The 12-year-old Ashland boy who allegedly killed his mother and injured his sister with a chef’s knife Tuesday morning is locked up at the Jackson County juvenile detention facility in Medford while a judge considers whether or not he’ll be tried as an adult.

The victims were 52-year-old Pamela J. Wolosz and Holmes’ sister, who Ashland police chief Tighe O’Meara said is a 16-year-old Ashland High School student. Holmes’ sister was transported to Asante Rogue Regional Medical Center in Medford. “She’s stabilized and she’s expected to recover,” O’Meara said.

Ezekiel “Zeke” Holmes was quickly arrested without incident after five Ashland police officers responded. He entered not-guilty pleas in Jackson County Juvenile Court Wednesday morning on charges of murder, attempted murder and first-degree assault. Under Oregon law he can be tried in adult court if certain grounds are met, among them: “The youth at the time of the alleged offense was of sufficient sophistication and maturity to appreciate the nature and quality of the conduct involved.”

Deputy district attorney Ruby Herriott declined to speculate on the direction the state is leaning, and few details emerged to shed light on Holmes’ motive or state of mind Wednesday.

Oregon's Measure 11 statute allows children younger than 15 charged with serious crimes, such as murder, to be tried in adult court if decided in a juvenile court hearing.

Herriott said the investigation is ongoing, but if the youth is tried only in Juvenile Court, he would be released from the system by age 25.

"One of the goals of the juvenile court is to rehabilitate the youth and hold them accountable," Herriott said.

O’Meara chose his words carefully when describing the scene his officers discovered at 922 Morton St. when they arrived at about 8:20 a.m. Tuesday.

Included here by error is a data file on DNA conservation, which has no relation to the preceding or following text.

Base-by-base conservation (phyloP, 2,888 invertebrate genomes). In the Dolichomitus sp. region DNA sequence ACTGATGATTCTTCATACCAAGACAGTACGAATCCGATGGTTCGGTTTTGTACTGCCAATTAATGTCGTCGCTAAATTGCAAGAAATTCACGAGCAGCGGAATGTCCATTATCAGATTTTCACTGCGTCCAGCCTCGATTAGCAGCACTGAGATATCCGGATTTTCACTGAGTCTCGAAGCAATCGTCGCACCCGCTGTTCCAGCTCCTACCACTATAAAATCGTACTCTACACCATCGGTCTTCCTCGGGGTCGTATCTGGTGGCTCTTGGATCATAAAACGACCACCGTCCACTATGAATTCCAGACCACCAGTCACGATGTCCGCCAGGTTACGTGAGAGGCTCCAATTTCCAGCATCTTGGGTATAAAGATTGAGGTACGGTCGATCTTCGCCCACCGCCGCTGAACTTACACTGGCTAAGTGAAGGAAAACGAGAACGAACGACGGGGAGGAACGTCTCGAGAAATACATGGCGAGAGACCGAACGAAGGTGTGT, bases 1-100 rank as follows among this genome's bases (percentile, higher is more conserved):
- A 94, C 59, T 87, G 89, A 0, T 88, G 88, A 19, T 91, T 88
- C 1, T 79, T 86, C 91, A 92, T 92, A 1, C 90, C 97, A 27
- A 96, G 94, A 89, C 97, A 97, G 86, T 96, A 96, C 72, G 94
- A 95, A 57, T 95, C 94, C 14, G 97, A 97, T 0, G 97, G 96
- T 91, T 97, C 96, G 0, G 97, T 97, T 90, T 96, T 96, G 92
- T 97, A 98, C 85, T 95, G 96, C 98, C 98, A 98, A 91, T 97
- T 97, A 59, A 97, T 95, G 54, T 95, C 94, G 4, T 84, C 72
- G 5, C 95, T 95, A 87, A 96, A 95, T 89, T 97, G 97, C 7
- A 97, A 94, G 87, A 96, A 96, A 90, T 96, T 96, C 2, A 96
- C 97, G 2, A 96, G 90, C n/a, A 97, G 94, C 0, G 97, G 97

According to O’Meara, five officers initially responded, followed by four detectives who “self-dispatched” shortly thereafter. Emergency medical technicians were next, followed by about 20 more detectives after the Jackson County Major Assault and Death Investigation Unit was notified.

“(Holmes) followed orders,” O’Meara said of the arrest.

When asked about Holmes’ demeanor when officers arrived, O’Meara said, “That’s another piece that I’m not going to want to get into, because that strays into the area that the district attorney’s going to be getting into very heavily, his state of mind at the time, and I don’t want to stray into the (DA’s) area.”

O’Meara added that APD received two 9-1-1 calls from family members but declined to say who made the calls. “And I’m not being any more specific than that on purpose,” he said.

Asked why, O’Meara said, “I don’t know that I have a good answer for you other than it’s impossible to think this stuff through all the way to the end and I don’t want to inadvertently let out a key piece of information that the district attorney would rather I had kept, so I’m probably overly guarded.”